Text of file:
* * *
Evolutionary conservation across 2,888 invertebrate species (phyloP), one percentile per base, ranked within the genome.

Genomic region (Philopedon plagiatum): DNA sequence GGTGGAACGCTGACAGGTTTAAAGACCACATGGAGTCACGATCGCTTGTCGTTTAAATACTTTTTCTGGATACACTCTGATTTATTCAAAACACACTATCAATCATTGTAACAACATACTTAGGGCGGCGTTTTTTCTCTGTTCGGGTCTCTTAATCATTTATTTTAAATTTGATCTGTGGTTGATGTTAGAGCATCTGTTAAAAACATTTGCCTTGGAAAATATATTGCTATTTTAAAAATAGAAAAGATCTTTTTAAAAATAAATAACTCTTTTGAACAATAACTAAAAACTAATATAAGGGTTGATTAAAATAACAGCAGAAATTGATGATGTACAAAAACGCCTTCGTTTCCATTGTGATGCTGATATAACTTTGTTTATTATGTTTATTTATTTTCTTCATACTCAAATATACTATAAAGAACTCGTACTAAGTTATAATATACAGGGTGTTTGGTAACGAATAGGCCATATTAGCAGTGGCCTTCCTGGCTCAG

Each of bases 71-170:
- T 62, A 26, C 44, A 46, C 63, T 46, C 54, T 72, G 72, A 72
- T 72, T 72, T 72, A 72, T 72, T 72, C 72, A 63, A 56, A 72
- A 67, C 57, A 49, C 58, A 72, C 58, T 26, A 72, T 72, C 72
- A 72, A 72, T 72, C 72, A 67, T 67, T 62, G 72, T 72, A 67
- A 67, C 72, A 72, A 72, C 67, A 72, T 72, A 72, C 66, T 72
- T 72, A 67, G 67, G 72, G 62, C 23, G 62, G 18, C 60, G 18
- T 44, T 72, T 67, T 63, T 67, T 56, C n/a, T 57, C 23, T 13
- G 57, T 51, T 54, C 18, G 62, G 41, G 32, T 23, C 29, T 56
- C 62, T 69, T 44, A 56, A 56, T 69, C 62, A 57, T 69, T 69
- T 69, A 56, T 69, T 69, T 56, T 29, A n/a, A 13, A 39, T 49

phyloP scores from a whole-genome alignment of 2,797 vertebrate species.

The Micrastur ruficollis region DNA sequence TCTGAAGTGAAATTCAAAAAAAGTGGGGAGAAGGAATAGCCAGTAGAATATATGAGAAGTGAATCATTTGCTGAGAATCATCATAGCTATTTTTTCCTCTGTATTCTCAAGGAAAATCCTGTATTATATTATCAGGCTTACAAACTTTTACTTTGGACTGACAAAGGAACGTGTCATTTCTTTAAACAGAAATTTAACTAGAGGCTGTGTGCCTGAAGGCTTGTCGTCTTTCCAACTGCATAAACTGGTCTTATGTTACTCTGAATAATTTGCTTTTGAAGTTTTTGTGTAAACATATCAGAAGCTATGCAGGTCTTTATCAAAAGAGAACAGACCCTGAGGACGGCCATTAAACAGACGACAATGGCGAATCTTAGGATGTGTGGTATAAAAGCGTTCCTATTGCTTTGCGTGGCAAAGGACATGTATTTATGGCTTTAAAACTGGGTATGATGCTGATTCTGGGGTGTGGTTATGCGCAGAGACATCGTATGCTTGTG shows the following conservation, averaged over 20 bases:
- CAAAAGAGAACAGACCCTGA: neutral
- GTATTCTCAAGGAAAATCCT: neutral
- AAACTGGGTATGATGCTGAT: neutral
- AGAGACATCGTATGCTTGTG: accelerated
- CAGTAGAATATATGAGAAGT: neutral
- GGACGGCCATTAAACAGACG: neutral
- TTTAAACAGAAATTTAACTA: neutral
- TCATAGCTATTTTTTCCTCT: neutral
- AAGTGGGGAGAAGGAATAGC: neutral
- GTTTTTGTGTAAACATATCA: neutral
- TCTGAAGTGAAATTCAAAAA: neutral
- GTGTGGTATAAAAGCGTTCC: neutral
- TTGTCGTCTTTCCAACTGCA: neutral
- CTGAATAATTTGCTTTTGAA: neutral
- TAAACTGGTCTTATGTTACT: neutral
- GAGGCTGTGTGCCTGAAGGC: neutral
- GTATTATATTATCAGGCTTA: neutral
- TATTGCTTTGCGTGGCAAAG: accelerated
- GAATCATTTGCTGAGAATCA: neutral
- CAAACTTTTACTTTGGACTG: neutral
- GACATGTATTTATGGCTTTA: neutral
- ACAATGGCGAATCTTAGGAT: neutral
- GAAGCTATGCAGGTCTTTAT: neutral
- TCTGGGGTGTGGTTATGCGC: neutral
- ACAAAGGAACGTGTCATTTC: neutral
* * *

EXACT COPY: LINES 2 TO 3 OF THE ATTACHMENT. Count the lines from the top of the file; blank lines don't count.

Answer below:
Genomic region (Philopedon plagiatum): DNA sequence GGTGGAACGCTGACAGGTTTAAAGACCACATGGAGTCACGATCGCTTGTCGTTTAAATACTTTTTCTGGATACACTCTGATTTATTCAAAACACACTATCAATCATTGTAACAACATACTTAGGGCGGCGTTTTTTCTCTGTTCGGGTCTCTTAATCATTTATTTTAAATTTGATCTGTGGTTGATGTTAGAGCATCTGTTAAAAACATTTGCCTTGGAAAATATATTGCTATTTTAAAAATAGAAAAGATCTTTTTAAAAATAAATAACTCTTTTGAACAATAACTAAAAACTAATATAAGGGTTGATTAAAATAACAGCAGAAATTGATGATGTACAAAAACGCCTTCGTTTCCATTGTGATGCTGATATAACTTTGTTTATTATGTTTATTTATTTTCTTCATACTCAAATATACTATAAAGAACTCGTACTAAGTTATAATATACAGGGTGTTTGGTAACGAATAGGCCATATTAGCAGTGGCCTTCCTGGCTCAG

Each of bases 71-170: